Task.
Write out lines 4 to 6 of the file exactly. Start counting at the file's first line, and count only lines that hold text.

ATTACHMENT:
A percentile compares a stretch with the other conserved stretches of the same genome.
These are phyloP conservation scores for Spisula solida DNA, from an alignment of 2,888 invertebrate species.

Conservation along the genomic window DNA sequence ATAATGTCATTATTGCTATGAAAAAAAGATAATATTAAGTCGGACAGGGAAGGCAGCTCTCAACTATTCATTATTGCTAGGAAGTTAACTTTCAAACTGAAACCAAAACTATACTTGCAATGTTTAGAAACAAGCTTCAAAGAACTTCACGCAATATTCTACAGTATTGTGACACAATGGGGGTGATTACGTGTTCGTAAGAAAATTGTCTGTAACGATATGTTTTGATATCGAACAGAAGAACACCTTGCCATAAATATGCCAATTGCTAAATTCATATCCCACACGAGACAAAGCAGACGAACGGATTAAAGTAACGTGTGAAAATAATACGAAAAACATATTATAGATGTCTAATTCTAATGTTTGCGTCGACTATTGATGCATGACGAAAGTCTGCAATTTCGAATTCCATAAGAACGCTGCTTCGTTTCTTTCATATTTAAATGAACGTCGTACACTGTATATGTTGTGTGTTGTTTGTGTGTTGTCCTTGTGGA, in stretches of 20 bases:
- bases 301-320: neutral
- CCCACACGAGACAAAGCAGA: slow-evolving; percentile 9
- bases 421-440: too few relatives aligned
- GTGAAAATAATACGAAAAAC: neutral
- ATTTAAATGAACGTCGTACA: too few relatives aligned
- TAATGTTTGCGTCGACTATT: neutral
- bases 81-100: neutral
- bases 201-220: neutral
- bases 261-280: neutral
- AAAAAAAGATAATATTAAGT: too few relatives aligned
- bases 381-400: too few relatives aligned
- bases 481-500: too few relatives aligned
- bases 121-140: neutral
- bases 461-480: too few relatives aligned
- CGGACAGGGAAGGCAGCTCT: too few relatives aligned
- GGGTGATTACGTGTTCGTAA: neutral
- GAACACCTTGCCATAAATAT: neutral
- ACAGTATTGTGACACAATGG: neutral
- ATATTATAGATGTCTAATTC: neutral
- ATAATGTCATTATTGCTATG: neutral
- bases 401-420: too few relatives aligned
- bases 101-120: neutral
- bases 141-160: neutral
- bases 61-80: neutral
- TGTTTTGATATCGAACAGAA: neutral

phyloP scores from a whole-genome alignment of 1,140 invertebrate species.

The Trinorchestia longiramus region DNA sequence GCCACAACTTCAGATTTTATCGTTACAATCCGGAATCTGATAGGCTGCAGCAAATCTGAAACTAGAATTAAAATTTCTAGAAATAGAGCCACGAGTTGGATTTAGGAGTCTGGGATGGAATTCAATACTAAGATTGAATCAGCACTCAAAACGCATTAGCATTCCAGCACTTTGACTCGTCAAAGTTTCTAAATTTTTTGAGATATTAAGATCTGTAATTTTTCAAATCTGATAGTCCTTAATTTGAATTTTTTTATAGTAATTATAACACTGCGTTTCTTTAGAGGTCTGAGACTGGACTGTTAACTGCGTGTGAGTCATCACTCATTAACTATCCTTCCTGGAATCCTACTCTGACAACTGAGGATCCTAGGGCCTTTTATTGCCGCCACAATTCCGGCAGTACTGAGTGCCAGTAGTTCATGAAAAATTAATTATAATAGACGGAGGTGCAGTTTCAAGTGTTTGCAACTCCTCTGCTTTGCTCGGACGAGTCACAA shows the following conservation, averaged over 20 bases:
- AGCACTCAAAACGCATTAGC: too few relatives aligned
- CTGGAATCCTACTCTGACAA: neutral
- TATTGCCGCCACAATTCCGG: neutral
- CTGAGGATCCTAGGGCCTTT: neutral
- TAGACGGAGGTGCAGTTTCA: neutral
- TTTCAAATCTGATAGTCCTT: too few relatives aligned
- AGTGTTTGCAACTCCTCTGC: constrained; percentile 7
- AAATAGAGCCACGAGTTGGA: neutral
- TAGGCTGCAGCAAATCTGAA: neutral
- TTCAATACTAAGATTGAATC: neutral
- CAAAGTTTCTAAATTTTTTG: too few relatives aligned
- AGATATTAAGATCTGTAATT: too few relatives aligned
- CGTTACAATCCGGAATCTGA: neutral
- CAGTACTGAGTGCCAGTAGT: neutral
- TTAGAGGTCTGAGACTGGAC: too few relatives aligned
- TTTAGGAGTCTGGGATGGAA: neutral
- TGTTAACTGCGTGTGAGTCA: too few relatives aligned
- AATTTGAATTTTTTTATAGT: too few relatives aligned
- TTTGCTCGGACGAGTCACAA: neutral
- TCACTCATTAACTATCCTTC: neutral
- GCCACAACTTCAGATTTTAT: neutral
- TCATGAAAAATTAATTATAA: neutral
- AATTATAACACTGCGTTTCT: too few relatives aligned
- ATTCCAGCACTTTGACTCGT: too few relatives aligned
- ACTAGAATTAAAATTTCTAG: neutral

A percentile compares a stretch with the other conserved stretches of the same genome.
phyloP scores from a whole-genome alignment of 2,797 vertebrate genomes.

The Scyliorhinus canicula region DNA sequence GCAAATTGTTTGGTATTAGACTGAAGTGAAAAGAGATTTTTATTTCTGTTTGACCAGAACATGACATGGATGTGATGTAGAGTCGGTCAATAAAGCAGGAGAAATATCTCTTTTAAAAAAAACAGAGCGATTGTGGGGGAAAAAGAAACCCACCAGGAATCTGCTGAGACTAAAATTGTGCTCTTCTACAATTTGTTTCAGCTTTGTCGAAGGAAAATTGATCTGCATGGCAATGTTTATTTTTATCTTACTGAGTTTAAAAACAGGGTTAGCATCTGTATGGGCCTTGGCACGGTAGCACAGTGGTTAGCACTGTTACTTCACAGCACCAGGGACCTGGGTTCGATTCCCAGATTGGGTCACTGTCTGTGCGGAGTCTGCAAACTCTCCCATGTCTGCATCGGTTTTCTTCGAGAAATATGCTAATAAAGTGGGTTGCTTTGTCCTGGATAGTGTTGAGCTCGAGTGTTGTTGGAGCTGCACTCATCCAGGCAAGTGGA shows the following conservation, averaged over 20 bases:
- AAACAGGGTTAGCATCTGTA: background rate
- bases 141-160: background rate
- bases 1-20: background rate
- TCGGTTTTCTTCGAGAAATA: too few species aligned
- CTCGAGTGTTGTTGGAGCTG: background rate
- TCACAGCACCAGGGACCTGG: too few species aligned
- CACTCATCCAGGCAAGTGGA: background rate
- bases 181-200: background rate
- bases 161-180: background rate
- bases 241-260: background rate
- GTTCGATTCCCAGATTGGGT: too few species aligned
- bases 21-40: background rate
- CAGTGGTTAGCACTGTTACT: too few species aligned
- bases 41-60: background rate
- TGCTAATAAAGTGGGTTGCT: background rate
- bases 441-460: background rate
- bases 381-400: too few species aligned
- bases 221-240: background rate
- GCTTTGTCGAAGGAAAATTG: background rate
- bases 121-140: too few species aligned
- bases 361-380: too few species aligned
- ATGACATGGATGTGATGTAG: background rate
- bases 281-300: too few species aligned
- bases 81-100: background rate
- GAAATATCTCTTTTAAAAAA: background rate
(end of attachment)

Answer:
- bases 301-320: neutral
- CCCACACGAGACAAAGCAGA: slow-evolving; percentile 9
- bases 421-440: too few relatives aligned